Like something out of the 2011 film "We Bought a Zoo , Shalom Wildlife Sanctuary owners David and Lana Fechter are preparing for the May re-opening of their family-owned and operated zoo in West Bend, Wis. Except this year, they have twin brown bear cubs groomed to meet to the world.
The Fechters, both 54, adopted the cubs at four weeks from the Chicago Zoo and brought them to their zoo March 1 after their mother needed help raising them. The Fechters, already proud owners of more than 200 animals, were always fascinated by bears and decided to take on a new adventure.
The cubs were named Lewis and Clark because they are natural explorers, David Fechter told ABC News. Although the cubs are living in an indoor facility, Fechter is building a larger outside facility that he plans to finish by July.
"They're extremely intelligent with the way the communicate with us," Fechter said.
The Fechters work to educate their guests about animals, especially their feelings and their interaction in nature. In that respect, husband and wife are learning a lot about the development of the brown bear.
The cubs make 11 different sounds, and there are variations of the sound, and each sound means something different, David Fechter said.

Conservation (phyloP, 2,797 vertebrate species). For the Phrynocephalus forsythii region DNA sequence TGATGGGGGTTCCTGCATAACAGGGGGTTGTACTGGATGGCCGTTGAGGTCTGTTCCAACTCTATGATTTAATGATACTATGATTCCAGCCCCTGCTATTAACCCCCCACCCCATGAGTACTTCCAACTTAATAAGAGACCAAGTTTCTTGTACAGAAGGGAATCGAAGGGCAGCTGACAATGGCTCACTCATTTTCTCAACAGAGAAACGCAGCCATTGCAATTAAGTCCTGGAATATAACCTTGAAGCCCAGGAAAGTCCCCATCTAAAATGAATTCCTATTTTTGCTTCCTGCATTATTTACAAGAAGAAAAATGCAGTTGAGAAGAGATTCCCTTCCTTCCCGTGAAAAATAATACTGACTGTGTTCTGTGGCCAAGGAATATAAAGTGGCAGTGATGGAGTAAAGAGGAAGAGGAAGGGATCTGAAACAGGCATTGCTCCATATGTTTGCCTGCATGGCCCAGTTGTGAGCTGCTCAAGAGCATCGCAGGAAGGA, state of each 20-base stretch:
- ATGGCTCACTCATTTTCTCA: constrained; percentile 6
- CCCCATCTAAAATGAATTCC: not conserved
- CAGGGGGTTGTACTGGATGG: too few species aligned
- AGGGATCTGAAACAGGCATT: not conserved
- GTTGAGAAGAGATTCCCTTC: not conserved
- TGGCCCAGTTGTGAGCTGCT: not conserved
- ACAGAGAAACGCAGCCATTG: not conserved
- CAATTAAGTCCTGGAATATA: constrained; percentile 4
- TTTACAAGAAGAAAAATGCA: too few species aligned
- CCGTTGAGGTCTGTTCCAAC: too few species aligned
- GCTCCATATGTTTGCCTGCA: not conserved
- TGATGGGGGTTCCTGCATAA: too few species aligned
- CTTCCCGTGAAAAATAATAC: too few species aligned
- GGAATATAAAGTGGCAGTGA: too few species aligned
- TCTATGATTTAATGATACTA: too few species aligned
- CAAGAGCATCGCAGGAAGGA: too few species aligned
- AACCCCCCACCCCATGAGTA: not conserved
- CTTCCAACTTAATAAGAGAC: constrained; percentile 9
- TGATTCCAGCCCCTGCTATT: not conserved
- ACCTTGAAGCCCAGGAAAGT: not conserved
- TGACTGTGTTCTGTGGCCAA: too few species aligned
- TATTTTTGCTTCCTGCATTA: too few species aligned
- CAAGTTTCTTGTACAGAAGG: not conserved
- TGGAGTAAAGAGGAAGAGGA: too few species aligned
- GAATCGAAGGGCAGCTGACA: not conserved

In addition to their sounds, Fechter said, the two cubs communicate with their eyes, especially through winks. Fechter said he believes the winks ensure that everything is OK.
Fechter likens the care of the cubs to dealing with a 2-year-old child. He noticed that the two males will get jealous if one receives more attention. He also noted that the baby bear cubs recognize him and his wife like innate mothers.
The brown bears grow rapidly during youth and the Fechters are documenting their experience on their Facebook page. They said the cubs can grow to about 1,000 pounds at 5 or 6 years old.
The 100-acre Shalom Wildlife Sanctuary is one hour north of Milwaukee. The Fechters bought the land in 1979 and have been growing their zoo's animal population ever since.
Based on the amount of attention their cubs are receiving, they are expecting a larger-than-normal crowd this year, Fechter said. Although a larger crowd may be hard to accommodate because of the small staff (Fechter runs the zoo with his wife and a few volunteers), he says the safety and well-being of his animals are his main concern.
That might explain why Fechter's visitors say his animals always seem happy.